It’s not surprising, because I think the narrative has not only shifted, but it has completely changed since 2021, when we had the Sheikh Jarrah moment. I think people, young people at large, are standing on the right side of history, the because the asymmetry is so stark. It is very hard for you to just merely look at what’s happening and not recognize the oppressor and the oppressed, not recognize who’s right and who’s wrong.

Who’s the colonizer and who’s the colonized? It’s quite an easy dilemma now to translate this into politics. These politicians, these senators, these congresspeople have to pay really steep political prices. I don’t think there’s enough Palestinian blood to make Chuck Schumer reconsider his position. I don’t think there is a massacre big enough for Joe Biden to say “enough.” It has to come at their own expense, and we do so by targeting their political futures. And targeting all they are invested in. And if we’re not talking just about politicians, we’re talking about corporations by targeting them economically, which is why something like BDS is so important. But I think the narrative shift, the cultural sentiment that is being born in this moment is that I think the American people, or a sizable chunk of the American people, are saying that the “Palestinian issue” issue is not something that they are willing to overlook. It is actually a compass that they look to when choosing their representatives. And their representatives need to heed these calls.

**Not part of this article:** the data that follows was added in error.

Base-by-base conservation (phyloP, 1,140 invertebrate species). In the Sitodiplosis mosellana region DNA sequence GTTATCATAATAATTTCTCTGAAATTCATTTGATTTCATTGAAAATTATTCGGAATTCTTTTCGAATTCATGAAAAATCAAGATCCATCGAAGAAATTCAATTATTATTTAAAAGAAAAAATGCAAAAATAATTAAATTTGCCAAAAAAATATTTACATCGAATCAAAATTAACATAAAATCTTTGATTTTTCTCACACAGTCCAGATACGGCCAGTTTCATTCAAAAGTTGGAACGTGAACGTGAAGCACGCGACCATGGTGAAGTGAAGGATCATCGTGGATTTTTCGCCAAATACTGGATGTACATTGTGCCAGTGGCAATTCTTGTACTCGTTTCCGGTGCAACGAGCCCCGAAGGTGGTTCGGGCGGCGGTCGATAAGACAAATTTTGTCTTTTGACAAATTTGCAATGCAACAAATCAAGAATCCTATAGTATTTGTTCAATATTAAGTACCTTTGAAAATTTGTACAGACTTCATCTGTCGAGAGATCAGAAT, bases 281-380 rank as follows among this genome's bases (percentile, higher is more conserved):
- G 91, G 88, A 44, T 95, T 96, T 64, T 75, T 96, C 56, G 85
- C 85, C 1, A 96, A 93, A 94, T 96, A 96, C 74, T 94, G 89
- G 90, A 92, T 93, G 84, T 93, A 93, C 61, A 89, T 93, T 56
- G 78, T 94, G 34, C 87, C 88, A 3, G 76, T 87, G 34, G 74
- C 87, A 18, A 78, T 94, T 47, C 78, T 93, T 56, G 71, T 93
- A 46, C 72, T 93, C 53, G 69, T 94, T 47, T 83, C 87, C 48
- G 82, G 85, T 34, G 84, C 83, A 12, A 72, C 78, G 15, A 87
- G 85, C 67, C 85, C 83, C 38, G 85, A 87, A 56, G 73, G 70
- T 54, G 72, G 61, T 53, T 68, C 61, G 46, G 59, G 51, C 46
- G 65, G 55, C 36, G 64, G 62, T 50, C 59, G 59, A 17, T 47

Daniel Denvir

It seems to me that an important thing about this movement is not only its scale, and not only the fact that we’re seeing this huge generational shift toward solidarity with Palestine. I think specifically because so many young people had the experience of the George Floyd uprisings in 2020 and now do not buy the propaganda. They can see for themselves, as you say, the obviousness of who is the oppressor and who is the oppressed, and who is the colonizer and who is the colonized. I think that’s all very key. And I think maybe another thing that’s very distinct now from before is that Zionism itself is having a legitimacy crisis. It’s not just about the occupation — it’s about the Zionist project. What do you think the significance of that is?

Mohammed el-Kurd

I think it’s about time. I think it’s about time that we start looking beyond just one of the ways through which Zionism manifests, which is the military occupation. But looking at Zionism as a whole, as an ideology that must be rejected outright. Again, not the notion that Jewish people need to have a home. Although that is not a hill I would like to die on. It’s the notion that anybody should have a home at the expense of another people. I think we cannot just let this moment pass us by without taking a staunch public stance against Zionism, because it is the root of all of this. And its material manifestations continue to prove so.